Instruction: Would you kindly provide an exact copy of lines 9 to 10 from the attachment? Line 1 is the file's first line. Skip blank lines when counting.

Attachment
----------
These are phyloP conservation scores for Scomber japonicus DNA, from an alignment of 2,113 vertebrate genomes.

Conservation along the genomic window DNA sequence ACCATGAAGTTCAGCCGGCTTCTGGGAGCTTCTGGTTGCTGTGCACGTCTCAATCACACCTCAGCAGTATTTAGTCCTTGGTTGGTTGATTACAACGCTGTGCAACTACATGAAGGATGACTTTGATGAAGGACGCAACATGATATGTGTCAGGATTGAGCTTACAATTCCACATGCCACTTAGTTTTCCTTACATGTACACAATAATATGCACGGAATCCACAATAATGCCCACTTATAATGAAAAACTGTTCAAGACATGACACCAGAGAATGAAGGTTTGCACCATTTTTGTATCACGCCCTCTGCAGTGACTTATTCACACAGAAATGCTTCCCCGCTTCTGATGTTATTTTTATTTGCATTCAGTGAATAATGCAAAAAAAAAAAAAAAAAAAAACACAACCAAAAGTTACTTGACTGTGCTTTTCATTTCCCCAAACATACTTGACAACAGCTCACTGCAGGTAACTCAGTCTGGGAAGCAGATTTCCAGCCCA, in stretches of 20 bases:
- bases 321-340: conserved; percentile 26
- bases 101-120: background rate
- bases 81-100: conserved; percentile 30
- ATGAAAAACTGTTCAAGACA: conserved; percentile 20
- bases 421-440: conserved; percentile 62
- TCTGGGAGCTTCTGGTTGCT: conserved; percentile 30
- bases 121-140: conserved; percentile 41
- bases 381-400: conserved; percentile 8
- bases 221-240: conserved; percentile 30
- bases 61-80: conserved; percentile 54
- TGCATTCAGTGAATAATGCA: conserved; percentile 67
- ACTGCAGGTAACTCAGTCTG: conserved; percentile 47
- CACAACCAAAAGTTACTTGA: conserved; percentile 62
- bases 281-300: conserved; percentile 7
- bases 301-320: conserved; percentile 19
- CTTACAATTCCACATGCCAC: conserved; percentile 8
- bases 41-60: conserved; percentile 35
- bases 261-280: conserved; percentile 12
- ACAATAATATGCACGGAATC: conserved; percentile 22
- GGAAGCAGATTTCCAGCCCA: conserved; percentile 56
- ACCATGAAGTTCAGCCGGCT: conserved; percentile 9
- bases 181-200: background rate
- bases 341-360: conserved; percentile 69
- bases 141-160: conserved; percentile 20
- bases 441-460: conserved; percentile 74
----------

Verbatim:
- bases 121-140: conserved; percentile 41
- bases 381-400: conserved; percentile 8